Weatherford International Ltd.
While planning for an offshore Norwegian exploratory well, surface pressure of nearly 15,000 psi and extremely high temperatures were anticipated.
To understand and control wellbore dynamics while maintaining an overbalanced wellbore, the operator installed a managed pressure drilling (MPD) system to provide early kick detection and to allow for wellbore breathing mitigation.
A key objective of using MPD was to set the 9 7/8-in. production-casing shoe as close to the reservoir as possible to allow the optimal 8 ½-in. section to be drilled to total depth (TD) within a very narrow, 0.4 ppg drilling window. A significant challenge was presented with well breathing events in the difficult wellbore environment, which made pore pressure evaluation and kick detection critical to drilling the well.
The operator selected Weatherford's automated MPD system to mitigate the drilling hazards, which allowed the entire 8 ½-in. section to be drilled to 5,933 m (19,465 ft) TD. The system saved the client an estimated $7.5 million and 10 days of rig time while reducing risk and improving safety. Weighting up the mud system and controlling gas influxes accounted for approximately five of those saved days.
Existing MPD procedures could not be directly applied to the well, and the extreme HP/HT environment prompted a cautious approach.
|MPD rig up schematic.|
A project team formed by the operator and MPD personnel was established roughly four months ahead of the spud date. A rig survey determined that some major rig modifications were required, because the area between the rig's annular preventer and the diverter could not accommodate the rotating control device (RCD). As a result, the riser had to be nippled down in the yard and a new, shorter overshot mandrel and packer assembly were manufactured to provide the necessary space between the annular and the diverter.
Underbalanced drilling techniques could not be applied at any stage and surface backpressure would only be applied if an influx was detected. It was necessary to include the MPD procedures in the conventional HP/HT procedures and establish guidelines for the use of MPD and conventional rig equipment. Several workshops and HP/HT training sessions were conducted for rig and MPD personnel.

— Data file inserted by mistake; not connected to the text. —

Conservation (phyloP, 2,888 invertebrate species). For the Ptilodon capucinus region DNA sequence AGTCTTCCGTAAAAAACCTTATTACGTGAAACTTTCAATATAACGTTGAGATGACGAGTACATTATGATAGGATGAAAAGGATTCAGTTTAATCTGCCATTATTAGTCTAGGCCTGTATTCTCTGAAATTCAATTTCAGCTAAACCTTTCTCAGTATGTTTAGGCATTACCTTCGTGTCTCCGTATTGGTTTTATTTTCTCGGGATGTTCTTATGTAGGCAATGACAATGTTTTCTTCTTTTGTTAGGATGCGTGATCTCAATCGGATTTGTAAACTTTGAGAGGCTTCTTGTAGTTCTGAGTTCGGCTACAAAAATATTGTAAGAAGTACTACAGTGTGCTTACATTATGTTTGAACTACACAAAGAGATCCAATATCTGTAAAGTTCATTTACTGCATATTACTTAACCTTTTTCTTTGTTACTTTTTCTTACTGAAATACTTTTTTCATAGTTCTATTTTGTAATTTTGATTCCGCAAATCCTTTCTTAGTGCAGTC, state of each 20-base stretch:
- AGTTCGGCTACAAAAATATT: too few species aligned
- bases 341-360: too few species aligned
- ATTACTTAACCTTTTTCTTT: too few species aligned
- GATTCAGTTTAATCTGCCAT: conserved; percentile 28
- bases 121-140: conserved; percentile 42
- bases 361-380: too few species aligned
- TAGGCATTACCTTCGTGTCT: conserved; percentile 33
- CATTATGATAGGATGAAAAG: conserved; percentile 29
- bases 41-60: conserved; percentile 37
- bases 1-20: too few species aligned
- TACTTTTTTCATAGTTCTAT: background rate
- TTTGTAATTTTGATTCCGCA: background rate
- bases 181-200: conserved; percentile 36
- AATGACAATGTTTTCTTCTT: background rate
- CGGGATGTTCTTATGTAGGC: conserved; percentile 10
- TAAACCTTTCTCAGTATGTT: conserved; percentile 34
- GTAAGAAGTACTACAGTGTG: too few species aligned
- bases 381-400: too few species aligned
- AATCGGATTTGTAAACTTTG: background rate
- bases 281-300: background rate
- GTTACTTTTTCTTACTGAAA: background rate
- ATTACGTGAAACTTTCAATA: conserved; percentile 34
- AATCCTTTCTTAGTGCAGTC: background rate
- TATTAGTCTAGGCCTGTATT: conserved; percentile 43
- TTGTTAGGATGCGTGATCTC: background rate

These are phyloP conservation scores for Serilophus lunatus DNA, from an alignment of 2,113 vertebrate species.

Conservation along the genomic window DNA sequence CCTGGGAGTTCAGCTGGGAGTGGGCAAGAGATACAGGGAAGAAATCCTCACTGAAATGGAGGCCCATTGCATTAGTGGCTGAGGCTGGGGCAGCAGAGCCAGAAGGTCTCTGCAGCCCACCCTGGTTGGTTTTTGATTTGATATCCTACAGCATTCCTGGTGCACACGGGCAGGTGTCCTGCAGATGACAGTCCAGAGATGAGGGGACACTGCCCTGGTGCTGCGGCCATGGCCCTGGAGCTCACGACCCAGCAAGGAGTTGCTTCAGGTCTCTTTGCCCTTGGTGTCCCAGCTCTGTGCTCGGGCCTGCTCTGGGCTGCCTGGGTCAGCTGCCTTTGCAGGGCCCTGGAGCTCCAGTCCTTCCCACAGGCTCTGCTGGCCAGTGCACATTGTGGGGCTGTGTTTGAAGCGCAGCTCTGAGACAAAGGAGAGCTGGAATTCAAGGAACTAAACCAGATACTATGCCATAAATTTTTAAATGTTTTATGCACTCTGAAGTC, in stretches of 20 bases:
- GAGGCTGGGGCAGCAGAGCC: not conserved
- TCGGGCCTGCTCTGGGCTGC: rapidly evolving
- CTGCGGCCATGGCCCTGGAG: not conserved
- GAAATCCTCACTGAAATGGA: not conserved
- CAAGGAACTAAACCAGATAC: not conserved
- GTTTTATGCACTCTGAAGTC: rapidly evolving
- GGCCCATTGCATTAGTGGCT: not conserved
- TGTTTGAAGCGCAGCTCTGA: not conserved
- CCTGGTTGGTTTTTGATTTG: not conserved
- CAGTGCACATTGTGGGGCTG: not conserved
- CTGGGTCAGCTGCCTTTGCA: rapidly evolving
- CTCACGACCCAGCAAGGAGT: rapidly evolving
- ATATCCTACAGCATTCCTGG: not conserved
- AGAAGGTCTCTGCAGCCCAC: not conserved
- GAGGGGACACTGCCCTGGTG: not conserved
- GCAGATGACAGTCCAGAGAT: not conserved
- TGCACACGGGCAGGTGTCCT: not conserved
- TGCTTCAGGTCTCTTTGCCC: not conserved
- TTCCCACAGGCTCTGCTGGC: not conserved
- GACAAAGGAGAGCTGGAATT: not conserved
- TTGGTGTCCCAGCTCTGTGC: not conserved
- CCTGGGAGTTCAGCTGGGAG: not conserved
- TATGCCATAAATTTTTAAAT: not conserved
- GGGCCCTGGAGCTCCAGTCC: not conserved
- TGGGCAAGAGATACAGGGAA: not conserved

A full suite of integrated procedures and decision trees were prepared. It was decided that any kicks above 1 bbl would be handled by the standard rig equipment due to a risk of taking a secondary kick if a kick greater than 1 bbl was circulated undetected to the surface.
Two rig surveys were conducted to determine where the MPD equipment would be placed. Due to limitations on variable deck load, space, and overshot mandrel modifications, none of the MPD equipment could be rigged up before the intermediate 13 5/8-in. casing had been run and cemented in place. Norwegian regulations also specified that electric cabling on the rig be upgraded to Norsok standards. A total of 2 km (1.25 mi) of new cables had to be installed before the equipment could be installed.
The MPD equipment package featured an MPD manifold unit that included computer-controlled chokes, Coriolis flow meters, and an intelligent control unit. A passive, self-lubricating, large-bore RCD (able to handle pipe up to 6 5/8-in. OD) was connected to the BOP annular. A removable bearing assembly for the RCD allowed for an 18.69-in. ID when the bearing was removed. The RCD model that was used is the first certified to API 16D specification. Its pressure rating is 2,000 psi static and 500 psi at 200 rpm.
The equipment package also included various MPD sensors in the MPD flowlines and mud pits. Hard and flexible piping was used to connect the MPD equipment to the RCD, the rig's choke manifold, the trip tank, and the rig's poor-boy degasser.
A top flange tied the RCD back to the rig's bell nipple. This equipment was rigged up prior to drilling out of the 13 5/8-in. casing.
Executing the plan
Prior to drilling, an extensive flushing, pressure testing and fingerprinting program was conducted. The MPD system was engaged from the bottom 600 m (1.968 ft) of the 12 ¼-in. hole to acquaint crews with new procedures and equipment in advance of the lower, more difficult section.
After a series of tests to finger print the well, a 10% increase in the gas level was observed at 5,562 m (18,248 ft). Drilling was stopped and the well was circulated without any significant decrease in the gas levels.
Surface backpressure (SBP) was added in 100-psi increments until the gas flow stopped. The flow and density parameters stabilized at 350 psi SBP, indicating a pore pressure of 18.5-18.6 ppg. To verify an underbalanced state, the MPD choke was opened briefly, and conditions were confirmed.
The bit was held stationary at 5,562 m (18,248 ft) and the mud weight was increased from 17.5 ppg to 18.0 ppg in one circulation cycle to slowly reduce the SBP on the MPD system to an equivalent 18.6-ppg dynamic mud weight. To confirm that formation integrity had not changed at the casing shoe (19.5 ppg), the MPD equipment was used to perform an open hole leak-off test.
|Automated MPD system.|